Bottas, Hamilton fastest as Japan GP hunkers down for typhoon
October 11 2019 10:46 PM
Mercedes’ Lewis Hamilton before practice at Suzuka yesterday.
Mercedes’ Lewis Hamilton before practice at Suzuka yesterday.

AFP/ Suzuka

Valtteri Bottas was quickest yesterday in practice before the Japanese Grand Prix locked down ahead of an approaching super typhoon, finishing a tenth of a second ahead of teammate and world championship leader Lewis Hamilton.
The Mercedes pair, benefiting in Japan from an aerodynamic upgrade package to their W10 cars, were comfortably ahead of the third-fastest Red Bull of Max Verstappen in the second session of the condensed racing weekend at Suzuka.
“It was a very positive day,” said Bottas. “We tried the new bits with the car. It felt good since the beginning.”
Just before the first session began yesterday morning, race organisers announced that today’s entire track programme, including qualifying, had been scrapped for safety reasons in the face of the approaching Super Typhoon Hagibis.
Qualifying was rescheduled to 10am (0100 GMT) tomorrow, with the race still taking place at 2:10pm (0510 GMT) as originally planned, providing the weather improves.
“(We) still need to remember it’s only practice, Sunday is still going to be close with qualifying and the race,” Bottas said.
The Ferraris of Charles Leclerc and Sebastian Vettel, who had dominated practice and qualifying at the previous four grands prix since the summer break, could only trail in fourth and fifth after failing to record a clean lap on the fastest soft tyres.
The loss of today’s timetable added extra spice with only two practice sessions yesterday available to prepare the cars for qualifying. 
And should bad weather linger tomorrow morning and prevent the qualifying session taking place, the governing body FIA confirmed that the timings from yesterday’s second practice will be used to determine the starting grid.
That would leave Mercedes sitting pretty with a front-row lockout as they look to secure the one-two finish they need to clinch a record sixth successive constructors championship.
Finland’s Bottas recovered from a mid-session spin on the final bend to lap the 5.807-kilometre circuit in 1min 27.8785sec, 0.100sec ahead of Britain’s Hamilton.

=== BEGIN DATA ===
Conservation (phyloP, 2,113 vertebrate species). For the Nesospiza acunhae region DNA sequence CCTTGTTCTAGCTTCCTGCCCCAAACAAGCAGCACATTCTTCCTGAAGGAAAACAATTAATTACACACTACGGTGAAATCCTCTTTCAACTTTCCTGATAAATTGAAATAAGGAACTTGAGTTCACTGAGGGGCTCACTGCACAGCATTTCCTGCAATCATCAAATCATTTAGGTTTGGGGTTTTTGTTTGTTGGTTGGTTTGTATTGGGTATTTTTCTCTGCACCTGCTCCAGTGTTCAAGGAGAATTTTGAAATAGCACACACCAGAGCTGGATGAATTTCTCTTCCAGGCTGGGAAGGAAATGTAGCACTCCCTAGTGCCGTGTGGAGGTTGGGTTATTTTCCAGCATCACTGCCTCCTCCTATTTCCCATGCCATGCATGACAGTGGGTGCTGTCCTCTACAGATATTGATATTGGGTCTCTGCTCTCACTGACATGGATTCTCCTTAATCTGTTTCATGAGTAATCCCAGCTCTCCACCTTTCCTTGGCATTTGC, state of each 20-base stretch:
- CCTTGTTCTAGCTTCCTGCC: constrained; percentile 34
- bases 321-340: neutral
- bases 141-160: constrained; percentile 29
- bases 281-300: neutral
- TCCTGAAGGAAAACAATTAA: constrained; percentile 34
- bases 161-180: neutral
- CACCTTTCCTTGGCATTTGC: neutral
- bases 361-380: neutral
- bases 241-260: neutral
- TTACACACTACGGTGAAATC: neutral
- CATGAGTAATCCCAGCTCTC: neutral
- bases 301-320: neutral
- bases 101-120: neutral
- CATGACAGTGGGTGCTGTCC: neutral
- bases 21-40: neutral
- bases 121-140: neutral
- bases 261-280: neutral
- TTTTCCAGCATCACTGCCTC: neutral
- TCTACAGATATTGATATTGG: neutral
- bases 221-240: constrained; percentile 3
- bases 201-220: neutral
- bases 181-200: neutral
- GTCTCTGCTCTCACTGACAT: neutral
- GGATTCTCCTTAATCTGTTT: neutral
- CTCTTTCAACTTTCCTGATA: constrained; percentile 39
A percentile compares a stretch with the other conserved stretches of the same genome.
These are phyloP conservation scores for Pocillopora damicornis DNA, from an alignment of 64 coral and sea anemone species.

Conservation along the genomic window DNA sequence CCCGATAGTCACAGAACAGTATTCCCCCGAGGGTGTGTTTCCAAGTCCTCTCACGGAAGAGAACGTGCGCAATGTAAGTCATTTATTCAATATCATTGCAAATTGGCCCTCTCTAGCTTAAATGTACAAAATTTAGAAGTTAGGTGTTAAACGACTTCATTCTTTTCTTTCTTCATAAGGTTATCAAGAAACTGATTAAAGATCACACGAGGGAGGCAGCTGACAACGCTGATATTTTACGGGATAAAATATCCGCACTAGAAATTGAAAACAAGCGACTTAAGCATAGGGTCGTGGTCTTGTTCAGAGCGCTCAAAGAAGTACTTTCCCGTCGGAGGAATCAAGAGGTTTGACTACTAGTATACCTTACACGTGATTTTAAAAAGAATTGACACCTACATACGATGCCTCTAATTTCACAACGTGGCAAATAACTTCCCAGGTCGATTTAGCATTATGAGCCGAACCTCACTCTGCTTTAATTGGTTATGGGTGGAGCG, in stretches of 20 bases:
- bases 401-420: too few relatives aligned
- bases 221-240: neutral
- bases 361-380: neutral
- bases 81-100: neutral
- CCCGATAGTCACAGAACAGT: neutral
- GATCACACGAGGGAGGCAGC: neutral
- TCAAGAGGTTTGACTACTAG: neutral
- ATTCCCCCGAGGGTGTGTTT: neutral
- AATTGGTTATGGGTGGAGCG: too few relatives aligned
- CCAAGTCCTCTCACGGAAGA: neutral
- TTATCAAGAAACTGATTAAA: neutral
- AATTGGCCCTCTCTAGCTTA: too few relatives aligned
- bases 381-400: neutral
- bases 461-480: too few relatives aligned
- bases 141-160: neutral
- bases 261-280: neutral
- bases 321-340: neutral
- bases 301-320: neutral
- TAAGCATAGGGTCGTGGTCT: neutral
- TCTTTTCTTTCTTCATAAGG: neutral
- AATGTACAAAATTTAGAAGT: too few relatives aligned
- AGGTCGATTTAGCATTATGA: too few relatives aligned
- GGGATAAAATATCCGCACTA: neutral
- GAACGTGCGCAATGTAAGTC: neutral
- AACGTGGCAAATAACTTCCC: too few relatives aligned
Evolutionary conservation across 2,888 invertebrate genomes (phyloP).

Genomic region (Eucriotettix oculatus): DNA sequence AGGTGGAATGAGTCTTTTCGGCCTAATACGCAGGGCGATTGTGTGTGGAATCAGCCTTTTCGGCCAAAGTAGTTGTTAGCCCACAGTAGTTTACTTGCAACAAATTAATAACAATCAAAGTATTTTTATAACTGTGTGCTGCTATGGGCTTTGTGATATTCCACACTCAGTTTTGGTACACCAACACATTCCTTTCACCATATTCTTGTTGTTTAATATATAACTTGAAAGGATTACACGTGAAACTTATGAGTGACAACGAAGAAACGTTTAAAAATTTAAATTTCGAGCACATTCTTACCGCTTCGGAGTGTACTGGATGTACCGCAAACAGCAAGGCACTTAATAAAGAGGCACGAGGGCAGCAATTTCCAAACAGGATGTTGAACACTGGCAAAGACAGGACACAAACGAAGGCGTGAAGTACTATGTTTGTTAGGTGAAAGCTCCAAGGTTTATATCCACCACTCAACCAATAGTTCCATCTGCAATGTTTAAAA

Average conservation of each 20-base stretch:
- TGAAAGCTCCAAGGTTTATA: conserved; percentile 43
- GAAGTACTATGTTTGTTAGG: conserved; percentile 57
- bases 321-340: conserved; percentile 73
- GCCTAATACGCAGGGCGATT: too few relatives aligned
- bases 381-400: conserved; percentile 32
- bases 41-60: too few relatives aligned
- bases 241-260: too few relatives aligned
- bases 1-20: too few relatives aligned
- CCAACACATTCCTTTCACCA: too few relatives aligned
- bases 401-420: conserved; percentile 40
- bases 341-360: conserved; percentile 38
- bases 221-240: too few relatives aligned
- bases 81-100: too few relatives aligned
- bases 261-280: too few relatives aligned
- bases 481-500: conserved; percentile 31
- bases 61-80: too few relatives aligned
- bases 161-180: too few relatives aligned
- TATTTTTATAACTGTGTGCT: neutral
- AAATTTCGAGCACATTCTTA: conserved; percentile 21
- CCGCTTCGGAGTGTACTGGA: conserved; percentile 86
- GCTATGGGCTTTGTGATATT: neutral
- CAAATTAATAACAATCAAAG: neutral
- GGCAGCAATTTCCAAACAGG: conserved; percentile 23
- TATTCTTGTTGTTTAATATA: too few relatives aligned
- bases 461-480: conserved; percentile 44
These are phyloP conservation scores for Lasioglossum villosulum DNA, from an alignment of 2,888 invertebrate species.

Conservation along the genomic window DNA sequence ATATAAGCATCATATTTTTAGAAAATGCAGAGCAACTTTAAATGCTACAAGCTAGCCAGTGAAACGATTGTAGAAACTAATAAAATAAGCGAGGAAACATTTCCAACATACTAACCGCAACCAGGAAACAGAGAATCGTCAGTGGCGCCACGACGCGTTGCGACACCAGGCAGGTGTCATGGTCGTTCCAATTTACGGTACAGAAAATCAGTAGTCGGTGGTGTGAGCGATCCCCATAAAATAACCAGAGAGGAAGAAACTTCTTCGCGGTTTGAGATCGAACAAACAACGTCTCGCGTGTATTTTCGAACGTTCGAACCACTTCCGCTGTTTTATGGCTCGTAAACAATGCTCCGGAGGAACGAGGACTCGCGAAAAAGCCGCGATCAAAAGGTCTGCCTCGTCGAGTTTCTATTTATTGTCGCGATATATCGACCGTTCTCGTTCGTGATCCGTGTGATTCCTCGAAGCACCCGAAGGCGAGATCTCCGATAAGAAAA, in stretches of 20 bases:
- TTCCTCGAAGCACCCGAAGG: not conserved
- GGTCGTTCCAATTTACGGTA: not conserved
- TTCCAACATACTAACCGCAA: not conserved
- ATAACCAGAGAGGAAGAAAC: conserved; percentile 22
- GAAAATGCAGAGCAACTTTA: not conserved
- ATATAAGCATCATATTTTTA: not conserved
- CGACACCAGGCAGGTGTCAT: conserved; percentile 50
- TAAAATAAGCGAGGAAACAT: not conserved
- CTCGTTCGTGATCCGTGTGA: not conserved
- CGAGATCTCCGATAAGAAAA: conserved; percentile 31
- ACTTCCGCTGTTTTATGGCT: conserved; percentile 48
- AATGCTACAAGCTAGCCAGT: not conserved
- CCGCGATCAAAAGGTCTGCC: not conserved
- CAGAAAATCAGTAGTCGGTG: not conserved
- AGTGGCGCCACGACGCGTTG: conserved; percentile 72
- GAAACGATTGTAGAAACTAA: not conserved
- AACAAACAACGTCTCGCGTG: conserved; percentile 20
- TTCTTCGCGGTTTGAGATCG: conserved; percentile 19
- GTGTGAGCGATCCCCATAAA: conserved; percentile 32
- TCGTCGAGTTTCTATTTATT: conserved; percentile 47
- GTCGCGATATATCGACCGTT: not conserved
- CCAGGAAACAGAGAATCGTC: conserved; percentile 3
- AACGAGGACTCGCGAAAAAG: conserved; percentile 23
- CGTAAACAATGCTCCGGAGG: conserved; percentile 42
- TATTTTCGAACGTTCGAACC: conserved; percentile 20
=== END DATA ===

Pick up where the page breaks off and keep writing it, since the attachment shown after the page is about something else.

Verstappen of the Netherlands was third on 1:28.066 in his Red Bull, 0.281sec slower than Bottas, with Monaco’s Leclerc was fourth on 1:28.141 and Vettel fifth on 1:28.376.
“Mercedes are looking very strong, which is no surprise on this track,” Verstappen told reporters. “But we made a good recovery from this morning. 
“I’m not worried about doing qualifying and the race on Sunday as it won’t affect my approach. We can’t change the weather and it’s out of our control, so now we just have to see what happens on Sunday.”
It was a timely riposte by Mercedes to the resurgent Ferrari team who had dominated practice and qualifying since the summer break.
A win for Hamilton tomorrow would leave only Bottas, who lies 73 points behind, able to catch him in the drivers’ standings with just four races to come after Japan.
It would also put the Englishman in line to wrap up a sixth drivers’ title, a feat only previously achieved by Michael Schumacher, and third world title in a row at Mexico later this month.
The fanatical Japanese spectators, left reeling from the news of a blank Saturday, were given something to cheer on Friday morning as local hero Naoki Yamamoto made his Formula One debut, replacing Pierre Gasly in the Toro Rosso for the practice session.
The 31-year-old reigning champion in Japan’s Super Formula and Super GT series completed 30 laps — more than any other driver in the session — and finished 17th fastest.

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